Ethnic cleansing happened in former Yugoslavia but not to Protestants in independent Ireland

Letter to the editor
Letter to the editor

Mark Rainey (‘Files shed new light on IRA’s ‘ethnic cleansing’,’ May 12) mis-interprets the late Peter Hart’s use of the term “ethnic cleansing” in relation to the Irish revolution.

In the essay to which Mr Rainey refers Hart clearly stated that the actions of the IRA did not meet the criteria for being described as such:

The resources and authority of the state were not ‘in the hands of one group directed at another’;

a racial or sectarian ideology was absent;

‘any real threat or provocation on the part of the target group’ was absent;

‘violence at totalising or eliminationist levels’ was absent.

Similarly, in regard to loyalist violence in Belfast in 1922 ‘the vital ingredients of ethnic cleansing were lacking’.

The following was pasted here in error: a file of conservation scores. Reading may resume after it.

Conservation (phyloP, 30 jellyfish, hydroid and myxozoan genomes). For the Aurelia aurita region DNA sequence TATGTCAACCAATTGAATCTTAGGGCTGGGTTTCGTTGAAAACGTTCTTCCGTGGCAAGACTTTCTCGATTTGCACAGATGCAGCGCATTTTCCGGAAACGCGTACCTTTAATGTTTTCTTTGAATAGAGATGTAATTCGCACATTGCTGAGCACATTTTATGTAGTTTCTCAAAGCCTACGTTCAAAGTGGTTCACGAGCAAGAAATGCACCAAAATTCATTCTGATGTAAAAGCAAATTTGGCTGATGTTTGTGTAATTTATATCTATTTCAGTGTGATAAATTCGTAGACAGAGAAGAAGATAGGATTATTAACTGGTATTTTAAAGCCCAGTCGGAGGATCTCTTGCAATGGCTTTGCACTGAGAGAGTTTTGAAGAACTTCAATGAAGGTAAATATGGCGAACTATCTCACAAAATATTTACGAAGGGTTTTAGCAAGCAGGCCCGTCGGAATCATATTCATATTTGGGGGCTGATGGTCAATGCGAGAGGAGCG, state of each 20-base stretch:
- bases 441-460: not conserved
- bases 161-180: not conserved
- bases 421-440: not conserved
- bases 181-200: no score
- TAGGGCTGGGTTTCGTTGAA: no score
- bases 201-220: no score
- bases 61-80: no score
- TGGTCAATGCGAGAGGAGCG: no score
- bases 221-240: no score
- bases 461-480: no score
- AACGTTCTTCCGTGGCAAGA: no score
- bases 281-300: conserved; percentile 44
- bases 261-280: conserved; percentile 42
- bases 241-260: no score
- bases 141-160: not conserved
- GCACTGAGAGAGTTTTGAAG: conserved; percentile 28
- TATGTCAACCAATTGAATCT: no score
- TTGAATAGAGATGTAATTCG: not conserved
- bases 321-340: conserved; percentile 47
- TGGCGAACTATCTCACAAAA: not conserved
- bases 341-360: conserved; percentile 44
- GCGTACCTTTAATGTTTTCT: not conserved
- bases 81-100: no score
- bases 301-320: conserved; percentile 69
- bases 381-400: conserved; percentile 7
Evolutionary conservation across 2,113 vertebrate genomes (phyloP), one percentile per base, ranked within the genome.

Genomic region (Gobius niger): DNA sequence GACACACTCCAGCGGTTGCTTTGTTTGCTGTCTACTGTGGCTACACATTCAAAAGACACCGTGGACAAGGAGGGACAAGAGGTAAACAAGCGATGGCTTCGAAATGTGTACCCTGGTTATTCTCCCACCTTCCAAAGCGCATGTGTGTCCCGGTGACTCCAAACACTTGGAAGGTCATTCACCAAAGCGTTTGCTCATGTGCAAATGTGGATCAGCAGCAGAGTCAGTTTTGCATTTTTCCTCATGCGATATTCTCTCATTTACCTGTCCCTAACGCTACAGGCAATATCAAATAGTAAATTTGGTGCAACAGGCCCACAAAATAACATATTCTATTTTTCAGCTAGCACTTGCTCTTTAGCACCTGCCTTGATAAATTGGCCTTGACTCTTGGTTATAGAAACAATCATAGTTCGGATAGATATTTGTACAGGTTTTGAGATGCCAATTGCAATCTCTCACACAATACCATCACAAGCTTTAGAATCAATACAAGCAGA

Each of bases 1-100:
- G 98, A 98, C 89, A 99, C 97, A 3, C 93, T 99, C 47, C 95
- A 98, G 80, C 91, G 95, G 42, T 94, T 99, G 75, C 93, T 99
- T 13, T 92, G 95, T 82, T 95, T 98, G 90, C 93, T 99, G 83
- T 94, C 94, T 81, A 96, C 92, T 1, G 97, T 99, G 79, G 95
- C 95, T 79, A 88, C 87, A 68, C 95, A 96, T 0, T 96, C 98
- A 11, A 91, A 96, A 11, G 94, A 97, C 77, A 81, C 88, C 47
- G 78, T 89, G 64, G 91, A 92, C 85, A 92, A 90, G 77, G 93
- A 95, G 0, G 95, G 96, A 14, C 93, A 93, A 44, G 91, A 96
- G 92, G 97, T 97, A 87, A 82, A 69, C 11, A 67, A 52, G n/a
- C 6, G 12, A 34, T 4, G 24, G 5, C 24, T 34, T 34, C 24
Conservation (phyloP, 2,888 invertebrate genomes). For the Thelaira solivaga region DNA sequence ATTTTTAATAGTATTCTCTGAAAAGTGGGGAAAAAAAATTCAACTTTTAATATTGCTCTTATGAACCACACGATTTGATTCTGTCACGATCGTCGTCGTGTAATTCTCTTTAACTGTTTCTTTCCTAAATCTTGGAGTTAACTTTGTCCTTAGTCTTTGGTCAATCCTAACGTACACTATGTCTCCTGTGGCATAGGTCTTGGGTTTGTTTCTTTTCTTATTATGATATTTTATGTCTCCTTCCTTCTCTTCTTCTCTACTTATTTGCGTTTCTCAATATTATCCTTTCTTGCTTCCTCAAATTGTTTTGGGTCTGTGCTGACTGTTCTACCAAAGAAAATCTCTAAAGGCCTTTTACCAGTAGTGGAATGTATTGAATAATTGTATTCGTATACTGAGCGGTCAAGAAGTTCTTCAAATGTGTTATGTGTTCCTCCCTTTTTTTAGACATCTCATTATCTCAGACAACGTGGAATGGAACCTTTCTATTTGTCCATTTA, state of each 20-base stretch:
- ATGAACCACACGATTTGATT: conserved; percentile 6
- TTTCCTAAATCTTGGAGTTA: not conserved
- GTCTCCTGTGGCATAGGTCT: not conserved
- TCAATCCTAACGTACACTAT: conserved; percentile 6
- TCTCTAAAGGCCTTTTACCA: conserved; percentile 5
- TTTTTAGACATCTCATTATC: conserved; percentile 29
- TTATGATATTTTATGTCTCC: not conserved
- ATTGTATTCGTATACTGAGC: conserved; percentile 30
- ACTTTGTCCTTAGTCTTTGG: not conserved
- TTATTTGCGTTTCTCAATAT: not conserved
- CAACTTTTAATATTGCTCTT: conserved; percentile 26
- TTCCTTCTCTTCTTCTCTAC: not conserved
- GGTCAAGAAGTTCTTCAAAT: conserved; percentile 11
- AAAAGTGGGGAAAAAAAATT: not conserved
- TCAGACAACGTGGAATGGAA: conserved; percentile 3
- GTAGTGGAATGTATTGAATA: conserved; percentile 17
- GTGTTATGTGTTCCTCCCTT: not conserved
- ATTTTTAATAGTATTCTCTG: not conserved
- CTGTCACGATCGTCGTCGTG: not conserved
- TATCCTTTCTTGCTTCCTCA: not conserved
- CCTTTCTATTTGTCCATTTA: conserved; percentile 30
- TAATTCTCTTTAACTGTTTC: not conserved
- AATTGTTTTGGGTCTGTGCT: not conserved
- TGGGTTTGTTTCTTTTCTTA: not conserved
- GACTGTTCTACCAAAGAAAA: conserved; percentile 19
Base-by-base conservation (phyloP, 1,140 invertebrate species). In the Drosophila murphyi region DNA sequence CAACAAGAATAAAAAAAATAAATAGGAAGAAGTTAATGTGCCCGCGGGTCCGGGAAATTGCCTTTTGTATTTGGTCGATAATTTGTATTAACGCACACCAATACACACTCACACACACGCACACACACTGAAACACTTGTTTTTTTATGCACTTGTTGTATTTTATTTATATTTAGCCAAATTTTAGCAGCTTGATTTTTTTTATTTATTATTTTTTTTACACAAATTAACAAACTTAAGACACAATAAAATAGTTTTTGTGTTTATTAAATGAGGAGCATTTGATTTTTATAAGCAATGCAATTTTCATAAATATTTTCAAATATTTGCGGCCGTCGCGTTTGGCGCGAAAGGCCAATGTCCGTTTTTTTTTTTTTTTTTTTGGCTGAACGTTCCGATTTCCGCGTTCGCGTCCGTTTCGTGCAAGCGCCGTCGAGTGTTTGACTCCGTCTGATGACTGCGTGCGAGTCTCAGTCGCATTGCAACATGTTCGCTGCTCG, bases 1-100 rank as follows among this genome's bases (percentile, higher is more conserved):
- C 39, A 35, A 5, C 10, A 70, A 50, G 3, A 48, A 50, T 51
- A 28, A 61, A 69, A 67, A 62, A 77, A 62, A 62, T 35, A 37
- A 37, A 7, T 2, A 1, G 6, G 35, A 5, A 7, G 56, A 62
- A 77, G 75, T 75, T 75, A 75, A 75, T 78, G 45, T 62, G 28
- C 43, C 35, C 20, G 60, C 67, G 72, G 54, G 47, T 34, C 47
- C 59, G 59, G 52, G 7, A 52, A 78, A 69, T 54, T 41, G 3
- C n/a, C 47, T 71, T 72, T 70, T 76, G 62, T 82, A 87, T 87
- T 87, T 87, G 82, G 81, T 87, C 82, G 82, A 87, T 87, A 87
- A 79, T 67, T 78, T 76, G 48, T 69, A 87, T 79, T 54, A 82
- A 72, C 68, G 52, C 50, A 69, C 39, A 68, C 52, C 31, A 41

While accepting a strong ethnic dimension to revolutionary violence in Ireland between 1920 and 1922, Hart stated categorically that ‘Neither republicans nor unionists held the goal of an ethnically purified homeland by exclusion or forced assimilation.’

Scholars of the revolution in Ulster identify the violence at Altnaveigh and elsewhere along the border, in both the 1920s and 1970s, as what Frank Wright identified during the Troubles as ‘representative violence’, aimed at punishing ‘a great number of people … for something done by the community they came from’, in an effort to deter repeated actions.

Ethnic cleansing occurred in the former Yugoslavia in the 1990s. It did not happen in Ireland in the 1920s, or to the Protestant population of independent Ireland more generally after 1921.

Dr Marie Coleman, School of History, Anthropology, Philosophy and Politics, Queen’s University Belfast